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Appearance Degradation and Chromatic Shift in Energy-Efficient Lighting Devices

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All artificial lighting devices undergo some color shift over the course of their useful lifetime. Unlike incandescent and halogen lamps, which display a gradual shift along the Plankian locus, energy-efficient lamps degrade Color-Correlated Temperature (CCT), in a non-blackbody manner. This exacerbates a generally poor appearance, and can impede public acceptance, especially among residential users. We show the trend of degradation and chromatic shift of the two available incandescent replacements for residential general lighting, Light-Emitting Diode (LED) Compact Fluorescent (CFL). It is found that over the useful lifetime, not only does the efficiency of the lamp decrease, but the CCT and Color Rendering Index (CRI) of these lamps shifts continuously in an unfavorable manner. The majority of the shift is due to differential phosphor aging. In several cases, the shift is alarming in that the lamps start in a part of color space which is tenuous in its color acceptability, and shift into substantially inferior color space, with poor CRI and undesirable CCT. Possible solutions, using current LED and CFL technology, can only be implemented by paying a price in energy efficiency. Some solutions for the future which retain reasonable color and efficiency over lamp lifetime are discussed.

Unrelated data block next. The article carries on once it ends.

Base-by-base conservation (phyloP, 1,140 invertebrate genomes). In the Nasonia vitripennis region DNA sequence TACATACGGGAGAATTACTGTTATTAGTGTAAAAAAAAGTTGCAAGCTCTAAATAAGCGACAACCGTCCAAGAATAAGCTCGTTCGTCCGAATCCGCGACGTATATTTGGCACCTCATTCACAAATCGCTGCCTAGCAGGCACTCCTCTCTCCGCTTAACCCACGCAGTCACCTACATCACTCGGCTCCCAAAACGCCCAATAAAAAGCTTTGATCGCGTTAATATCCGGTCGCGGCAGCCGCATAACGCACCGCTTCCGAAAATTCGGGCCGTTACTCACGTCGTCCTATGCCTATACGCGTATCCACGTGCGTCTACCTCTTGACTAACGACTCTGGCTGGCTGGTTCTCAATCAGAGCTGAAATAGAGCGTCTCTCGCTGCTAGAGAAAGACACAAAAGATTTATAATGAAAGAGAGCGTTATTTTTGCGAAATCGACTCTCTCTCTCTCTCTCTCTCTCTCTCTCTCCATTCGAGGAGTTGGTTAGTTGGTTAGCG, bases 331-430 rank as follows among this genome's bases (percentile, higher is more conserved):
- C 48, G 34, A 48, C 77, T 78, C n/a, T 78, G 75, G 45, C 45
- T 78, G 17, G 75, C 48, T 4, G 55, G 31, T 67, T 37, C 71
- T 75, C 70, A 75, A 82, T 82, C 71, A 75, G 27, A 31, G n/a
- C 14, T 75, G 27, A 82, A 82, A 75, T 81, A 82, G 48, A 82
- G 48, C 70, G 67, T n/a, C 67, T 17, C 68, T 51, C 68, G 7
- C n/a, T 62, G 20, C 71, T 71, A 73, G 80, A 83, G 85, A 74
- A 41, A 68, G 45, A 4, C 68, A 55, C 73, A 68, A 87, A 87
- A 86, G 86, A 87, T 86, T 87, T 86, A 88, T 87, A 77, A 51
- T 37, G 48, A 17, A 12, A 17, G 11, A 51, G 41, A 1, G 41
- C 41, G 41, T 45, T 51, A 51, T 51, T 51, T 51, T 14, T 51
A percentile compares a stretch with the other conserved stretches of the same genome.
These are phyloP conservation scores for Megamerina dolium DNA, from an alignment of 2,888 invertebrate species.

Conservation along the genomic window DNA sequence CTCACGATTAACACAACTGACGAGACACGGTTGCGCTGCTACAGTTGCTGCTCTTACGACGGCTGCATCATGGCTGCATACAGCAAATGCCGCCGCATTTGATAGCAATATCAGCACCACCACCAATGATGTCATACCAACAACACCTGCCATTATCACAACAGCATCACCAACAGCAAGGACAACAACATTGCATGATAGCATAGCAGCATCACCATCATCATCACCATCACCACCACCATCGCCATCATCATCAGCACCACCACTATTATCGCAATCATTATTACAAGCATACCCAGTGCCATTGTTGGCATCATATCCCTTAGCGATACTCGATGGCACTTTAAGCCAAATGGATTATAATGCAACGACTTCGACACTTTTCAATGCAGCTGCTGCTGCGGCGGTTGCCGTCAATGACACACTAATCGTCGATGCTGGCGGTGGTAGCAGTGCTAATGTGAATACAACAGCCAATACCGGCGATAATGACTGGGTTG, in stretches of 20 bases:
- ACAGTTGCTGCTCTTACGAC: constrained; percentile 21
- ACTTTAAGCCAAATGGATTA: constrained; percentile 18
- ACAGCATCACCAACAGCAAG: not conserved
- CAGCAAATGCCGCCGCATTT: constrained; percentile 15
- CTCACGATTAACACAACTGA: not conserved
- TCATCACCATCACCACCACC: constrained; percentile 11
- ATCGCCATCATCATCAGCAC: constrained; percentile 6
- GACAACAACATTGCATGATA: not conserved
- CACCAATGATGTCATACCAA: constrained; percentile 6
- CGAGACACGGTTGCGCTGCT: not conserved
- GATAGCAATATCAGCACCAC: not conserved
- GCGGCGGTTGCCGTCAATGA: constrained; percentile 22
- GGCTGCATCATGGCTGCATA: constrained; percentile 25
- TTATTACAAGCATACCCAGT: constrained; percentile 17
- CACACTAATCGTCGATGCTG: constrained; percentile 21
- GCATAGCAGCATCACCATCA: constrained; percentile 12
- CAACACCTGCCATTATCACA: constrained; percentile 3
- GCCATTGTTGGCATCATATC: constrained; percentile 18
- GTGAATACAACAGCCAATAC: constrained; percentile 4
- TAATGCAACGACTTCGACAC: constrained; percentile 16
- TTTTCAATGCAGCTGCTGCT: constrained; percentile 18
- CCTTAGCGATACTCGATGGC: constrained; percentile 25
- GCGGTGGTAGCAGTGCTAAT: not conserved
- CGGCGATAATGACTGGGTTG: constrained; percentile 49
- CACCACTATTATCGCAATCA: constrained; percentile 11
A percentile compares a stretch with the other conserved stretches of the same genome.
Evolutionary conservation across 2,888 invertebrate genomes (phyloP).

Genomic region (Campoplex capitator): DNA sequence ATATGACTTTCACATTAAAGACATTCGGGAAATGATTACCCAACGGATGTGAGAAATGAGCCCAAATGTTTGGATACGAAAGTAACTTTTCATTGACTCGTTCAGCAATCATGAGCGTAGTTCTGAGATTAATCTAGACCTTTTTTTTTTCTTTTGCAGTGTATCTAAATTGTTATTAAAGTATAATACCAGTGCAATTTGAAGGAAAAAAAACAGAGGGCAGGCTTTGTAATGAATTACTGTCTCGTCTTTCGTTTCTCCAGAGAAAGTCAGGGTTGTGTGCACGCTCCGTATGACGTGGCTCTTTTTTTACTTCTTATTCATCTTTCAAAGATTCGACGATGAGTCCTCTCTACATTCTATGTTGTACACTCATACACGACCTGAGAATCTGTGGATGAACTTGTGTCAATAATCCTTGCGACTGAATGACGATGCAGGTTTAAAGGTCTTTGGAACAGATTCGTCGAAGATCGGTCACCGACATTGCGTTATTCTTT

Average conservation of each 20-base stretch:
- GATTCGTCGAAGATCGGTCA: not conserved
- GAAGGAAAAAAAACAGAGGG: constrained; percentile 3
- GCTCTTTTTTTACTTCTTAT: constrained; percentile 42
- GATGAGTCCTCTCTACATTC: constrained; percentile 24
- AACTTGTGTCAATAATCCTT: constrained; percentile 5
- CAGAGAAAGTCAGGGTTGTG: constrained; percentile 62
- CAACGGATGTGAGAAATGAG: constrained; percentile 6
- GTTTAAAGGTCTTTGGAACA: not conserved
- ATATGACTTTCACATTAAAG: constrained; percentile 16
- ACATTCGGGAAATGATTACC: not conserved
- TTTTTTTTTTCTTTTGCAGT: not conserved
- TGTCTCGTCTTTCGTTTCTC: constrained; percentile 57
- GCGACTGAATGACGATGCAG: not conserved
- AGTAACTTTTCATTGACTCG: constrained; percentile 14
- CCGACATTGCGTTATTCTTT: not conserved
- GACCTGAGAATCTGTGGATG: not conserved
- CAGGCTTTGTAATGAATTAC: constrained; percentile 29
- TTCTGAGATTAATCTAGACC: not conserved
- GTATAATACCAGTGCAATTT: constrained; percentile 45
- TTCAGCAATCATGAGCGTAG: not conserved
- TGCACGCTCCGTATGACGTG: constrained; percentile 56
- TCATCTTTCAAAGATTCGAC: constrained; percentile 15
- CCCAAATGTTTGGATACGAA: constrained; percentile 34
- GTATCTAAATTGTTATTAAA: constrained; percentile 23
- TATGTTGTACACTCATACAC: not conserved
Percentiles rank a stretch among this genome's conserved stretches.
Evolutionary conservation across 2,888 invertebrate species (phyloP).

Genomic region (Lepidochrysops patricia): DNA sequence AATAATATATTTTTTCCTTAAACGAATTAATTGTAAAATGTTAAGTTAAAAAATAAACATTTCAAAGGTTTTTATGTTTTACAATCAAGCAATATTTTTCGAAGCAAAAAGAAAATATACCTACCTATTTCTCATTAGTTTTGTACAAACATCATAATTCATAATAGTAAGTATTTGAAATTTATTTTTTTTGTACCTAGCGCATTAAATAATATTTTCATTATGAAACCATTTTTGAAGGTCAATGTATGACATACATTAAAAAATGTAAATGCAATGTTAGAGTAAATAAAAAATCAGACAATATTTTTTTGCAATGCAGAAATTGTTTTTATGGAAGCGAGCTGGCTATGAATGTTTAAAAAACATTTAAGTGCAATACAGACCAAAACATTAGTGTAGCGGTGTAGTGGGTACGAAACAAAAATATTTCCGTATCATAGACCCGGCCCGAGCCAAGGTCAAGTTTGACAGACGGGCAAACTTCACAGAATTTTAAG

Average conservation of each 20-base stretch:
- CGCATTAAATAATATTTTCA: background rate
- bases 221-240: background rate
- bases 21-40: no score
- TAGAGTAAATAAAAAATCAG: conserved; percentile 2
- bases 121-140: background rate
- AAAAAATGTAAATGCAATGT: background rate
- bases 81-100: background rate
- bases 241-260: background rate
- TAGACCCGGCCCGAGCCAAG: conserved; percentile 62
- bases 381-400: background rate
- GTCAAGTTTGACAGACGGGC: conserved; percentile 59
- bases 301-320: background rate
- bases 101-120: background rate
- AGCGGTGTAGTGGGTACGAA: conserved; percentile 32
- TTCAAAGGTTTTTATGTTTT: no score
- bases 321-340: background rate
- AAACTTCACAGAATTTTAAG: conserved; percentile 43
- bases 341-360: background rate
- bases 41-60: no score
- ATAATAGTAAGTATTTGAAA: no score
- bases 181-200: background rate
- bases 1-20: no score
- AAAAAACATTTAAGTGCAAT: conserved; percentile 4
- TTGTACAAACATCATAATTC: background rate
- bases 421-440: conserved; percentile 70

Document Type: Research Article

Publication date: January 1, 2011

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  • CIC is the premier annual technical gathering for scientists, technologists, and engineers working in the areas of color science and systems, and their application to color imaging. Participants represent disciplines ranging from psychophysics, optical physics, image processing, color science to graphic arts, systems engineering, and hardware and software development. While a broad mix of professional interests is the hallmark of these conferences, the focus is color. CICs traditionally offer two days of short courses followed by three days of technical sessions that include three keynotes, an evening lecture, and a vibrant interactive papers session. An endearing symbol of the meeting is the Cactus Award, given each year to the author(s) of the best interactive paper presentation.

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